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What Does Pomelo Taste Like?

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A fresh pomelo on white background

A pomelo is a tropical citrus fruit that flourishes in the warmer climates of Southeast Asia, China, the Caribbean, and even the United States. This large yellow (or light green) fruit is an ancestor of the grapefruit, which should come as no surprise as they look very similar.

In the grocery store, they are hard to miss due to their size. If you’re considering buying one, then you may we wondering what does a pomelo taste like? Is it similar to grapefruit, or does it have a more exotic twist? We’ll answer that question in this article, and look at how to prepare and eat them.

Describing the pomelo flavor

A pomelo fruit tastes a lot like grapefruit, without the intensity of flavor that many people struggle with. They offer a pleasantly sweet-tasting flesh, but there is no overpowering bitterness and sour punch.

The pulp’s texture is coarse and firm with low levels of juice compared to other citrus fruit. You’ll also notice that the white pith, between each segment of fruit, is tough and bitter – definitely unpleasant to eat. With any citrus fruit, it’s best to remove it, but this is especially the case with pomelos.

Prefer to sit back and listen?

Many pomelo varieties are blessed with very few or no pips, so there is no need to fish through each segment, trying to scoop them out.

What does a pomelo taste like

Pomelo Vs. Grapefruit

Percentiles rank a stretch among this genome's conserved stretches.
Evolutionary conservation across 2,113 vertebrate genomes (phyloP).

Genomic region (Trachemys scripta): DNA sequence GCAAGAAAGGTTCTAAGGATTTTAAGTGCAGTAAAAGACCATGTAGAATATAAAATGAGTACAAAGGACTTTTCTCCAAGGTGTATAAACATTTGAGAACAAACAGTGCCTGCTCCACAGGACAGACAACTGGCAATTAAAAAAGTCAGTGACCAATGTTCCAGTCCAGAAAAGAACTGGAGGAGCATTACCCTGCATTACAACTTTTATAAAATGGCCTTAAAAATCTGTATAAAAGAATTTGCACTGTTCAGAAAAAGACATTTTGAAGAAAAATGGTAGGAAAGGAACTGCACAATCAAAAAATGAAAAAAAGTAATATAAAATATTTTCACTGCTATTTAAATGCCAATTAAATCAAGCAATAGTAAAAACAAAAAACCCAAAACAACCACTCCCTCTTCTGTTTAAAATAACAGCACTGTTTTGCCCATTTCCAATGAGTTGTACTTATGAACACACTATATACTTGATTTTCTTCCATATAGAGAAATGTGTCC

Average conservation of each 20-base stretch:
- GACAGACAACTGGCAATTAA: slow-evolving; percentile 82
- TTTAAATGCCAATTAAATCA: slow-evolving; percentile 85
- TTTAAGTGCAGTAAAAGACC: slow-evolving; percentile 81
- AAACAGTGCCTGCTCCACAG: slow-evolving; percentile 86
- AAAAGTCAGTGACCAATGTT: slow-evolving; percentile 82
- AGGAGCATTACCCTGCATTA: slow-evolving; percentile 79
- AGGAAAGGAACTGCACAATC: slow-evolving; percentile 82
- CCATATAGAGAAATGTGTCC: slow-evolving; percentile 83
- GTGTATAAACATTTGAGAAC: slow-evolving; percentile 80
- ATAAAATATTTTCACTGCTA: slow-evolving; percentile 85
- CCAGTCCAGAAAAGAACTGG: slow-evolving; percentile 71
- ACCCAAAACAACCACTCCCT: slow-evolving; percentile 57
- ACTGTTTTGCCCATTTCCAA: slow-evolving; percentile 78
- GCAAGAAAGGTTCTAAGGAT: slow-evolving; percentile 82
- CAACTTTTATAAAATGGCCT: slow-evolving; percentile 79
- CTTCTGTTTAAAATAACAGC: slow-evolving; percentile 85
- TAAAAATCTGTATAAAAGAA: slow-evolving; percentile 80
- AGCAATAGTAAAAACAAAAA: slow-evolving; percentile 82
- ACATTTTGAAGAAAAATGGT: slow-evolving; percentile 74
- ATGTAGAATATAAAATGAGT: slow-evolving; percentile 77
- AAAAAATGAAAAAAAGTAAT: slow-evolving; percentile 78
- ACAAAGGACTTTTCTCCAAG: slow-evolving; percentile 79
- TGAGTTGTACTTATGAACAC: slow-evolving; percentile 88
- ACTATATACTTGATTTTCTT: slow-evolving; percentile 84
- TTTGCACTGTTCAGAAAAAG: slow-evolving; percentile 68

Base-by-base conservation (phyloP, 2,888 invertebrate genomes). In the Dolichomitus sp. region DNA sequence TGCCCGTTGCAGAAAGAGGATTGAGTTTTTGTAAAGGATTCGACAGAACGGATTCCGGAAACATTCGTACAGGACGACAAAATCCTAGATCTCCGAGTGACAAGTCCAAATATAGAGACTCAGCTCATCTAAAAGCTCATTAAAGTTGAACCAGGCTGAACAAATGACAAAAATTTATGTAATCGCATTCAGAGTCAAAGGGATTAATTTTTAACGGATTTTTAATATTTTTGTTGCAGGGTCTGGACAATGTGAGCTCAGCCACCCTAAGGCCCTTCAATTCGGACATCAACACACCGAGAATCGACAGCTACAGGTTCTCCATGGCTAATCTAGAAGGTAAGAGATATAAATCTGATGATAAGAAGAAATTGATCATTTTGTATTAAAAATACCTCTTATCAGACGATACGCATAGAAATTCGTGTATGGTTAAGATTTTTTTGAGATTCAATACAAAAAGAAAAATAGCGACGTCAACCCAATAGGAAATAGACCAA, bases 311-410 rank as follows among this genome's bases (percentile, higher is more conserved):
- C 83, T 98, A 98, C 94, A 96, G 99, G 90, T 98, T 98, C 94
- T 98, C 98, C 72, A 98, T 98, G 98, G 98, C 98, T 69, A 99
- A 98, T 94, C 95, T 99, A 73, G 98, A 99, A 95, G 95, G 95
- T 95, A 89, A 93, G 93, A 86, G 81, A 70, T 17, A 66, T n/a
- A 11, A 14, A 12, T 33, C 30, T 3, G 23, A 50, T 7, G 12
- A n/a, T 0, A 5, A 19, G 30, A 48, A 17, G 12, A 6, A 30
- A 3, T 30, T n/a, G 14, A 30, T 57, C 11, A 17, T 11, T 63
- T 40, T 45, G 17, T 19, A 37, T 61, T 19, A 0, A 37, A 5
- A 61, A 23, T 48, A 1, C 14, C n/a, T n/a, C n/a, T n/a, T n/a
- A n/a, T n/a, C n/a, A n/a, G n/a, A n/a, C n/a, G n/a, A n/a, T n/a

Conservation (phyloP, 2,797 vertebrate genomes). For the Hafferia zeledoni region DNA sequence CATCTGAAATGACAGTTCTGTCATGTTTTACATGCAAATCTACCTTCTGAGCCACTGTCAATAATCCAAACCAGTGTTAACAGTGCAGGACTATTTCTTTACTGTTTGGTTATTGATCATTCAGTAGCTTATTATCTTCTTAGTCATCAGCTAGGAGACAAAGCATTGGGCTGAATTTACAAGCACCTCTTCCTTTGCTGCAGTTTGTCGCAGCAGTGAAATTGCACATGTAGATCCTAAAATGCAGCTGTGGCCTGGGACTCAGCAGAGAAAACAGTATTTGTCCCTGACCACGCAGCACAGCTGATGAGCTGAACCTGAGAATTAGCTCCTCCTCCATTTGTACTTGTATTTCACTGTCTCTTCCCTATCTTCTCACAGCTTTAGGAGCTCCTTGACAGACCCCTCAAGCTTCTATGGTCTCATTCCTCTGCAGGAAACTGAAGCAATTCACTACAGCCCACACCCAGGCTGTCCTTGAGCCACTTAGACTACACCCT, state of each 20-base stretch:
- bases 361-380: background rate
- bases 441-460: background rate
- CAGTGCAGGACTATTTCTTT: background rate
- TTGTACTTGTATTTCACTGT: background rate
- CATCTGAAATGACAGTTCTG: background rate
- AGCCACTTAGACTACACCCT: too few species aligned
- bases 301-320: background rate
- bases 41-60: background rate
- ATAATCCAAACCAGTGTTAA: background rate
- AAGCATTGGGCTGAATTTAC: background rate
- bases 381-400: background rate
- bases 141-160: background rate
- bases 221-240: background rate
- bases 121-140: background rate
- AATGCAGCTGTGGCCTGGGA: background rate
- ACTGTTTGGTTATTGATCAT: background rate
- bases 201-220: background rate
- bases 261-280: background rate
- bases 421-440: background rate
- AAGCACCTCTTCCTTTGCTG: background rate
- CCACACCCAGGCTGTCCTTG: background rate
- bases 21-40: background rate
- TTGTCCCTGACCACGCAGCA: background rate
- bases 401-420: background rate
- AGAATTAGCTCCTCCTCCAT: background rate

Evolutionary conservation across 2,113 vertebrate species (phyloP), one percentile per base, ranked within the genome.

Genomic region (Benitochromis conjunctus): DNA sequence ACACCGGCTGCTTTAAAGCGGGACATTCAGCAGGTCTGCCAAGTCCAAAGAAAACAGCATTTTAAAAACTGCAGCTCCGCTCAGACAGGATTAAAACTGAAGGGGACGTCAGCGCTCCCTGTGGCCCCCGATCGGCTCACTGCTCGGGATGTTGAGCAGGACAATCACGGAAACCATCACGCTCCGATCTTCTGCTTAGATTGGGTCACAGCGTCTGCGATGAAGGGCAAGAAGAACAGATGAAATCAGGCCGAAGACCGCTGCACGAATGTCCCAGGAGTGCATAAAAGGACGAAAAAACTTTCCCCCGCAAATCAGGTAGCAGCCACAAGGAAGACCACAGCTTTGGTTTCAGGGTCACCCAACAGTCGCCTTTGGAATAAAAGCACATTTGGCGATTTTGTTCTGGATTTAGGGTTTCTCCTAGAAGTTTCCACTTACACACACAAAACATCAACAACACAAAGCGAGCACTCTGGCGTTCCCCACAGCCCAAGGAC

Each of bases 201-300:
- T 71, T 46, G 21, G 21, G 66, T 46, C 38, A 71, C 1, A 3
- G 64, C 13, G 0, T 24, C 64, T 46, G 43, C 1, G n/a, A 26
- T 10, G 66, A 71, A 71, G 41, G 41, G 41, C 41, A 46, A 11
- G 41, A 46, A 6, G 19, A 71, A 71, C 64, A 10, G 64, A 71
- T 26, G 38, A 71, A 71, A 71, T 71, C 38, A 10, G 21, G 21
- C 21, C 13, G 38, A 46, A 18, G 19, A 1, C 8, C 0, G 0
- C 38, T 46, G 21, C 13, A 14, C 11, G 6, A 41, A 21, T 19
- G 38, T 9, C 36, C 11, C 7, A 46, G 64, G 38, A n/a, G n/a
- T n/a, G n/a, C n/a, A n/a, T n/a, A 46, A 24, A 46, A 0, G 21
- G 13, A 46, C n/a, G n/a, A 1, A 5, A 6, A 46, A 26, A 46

Although these two types of fruit look and taste similar, they also have significant differences that need pointing out. Here’s our quick comparison:

PomeloGrapefruit
Thicker skinThinner skin
Easier to peelHarder to peel
Often few or no pipsOften multiple pips
Mild flavorIntense flavor
More sweetnessLess sweetness
Less juiceMore juice
BiggerSmaller
Lower bitter and sourHigher bitter and sour
Firmer fleshSofter flesh
Bitter aromaBitter aroma

Comparing the flavor of pomelo varieties

Tahitian

The Tahitian pummelo is considered the best on the market for delicious flavor and texture. They are extremely sweet, although prone to seeds.

Oroblanco

The oroblanco is a smaller variety, closer to grapefruit in diameter. Its yellow flesh provides outstanding flavor and is very sweet. If you can source this variety, then you’re in luck.

Valentine

This pomelo was given its name because it has a heart shape and also matures close to Valentine’s Day. This fruit has a lovely flavor and pink flesh that looks exceptional in salads.

Chandler

On the inside, a chandler pomelo’s color ranges from light to dark pink with a relatively high number of seeds. It is slightly acidic with a pleasant sweetness that makes it a popular variety.

A peeled pomelo on a plate

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Culinary uses for pomelo

In the supermarket, a pomelo looks gigantic, and that can deter many shoppers. They think it will be too big for them. But, once they’ve had their skin stripped off, you’ll discover the peeled fruit has reduced in size a lot. It’s unlikely that you’ll have leftover, wasted fruit from your recipe.

Pomelos have a wide variety of uses in the kitchen; they’re a versatile ingredient thanks to their mild flavor. Cilantro, basil, and mint are all herbs that pair wonderfully with this fruit. Other tropical fruit will also combine nicely: amla, papaya, coconut, and pineapple are all possibilities.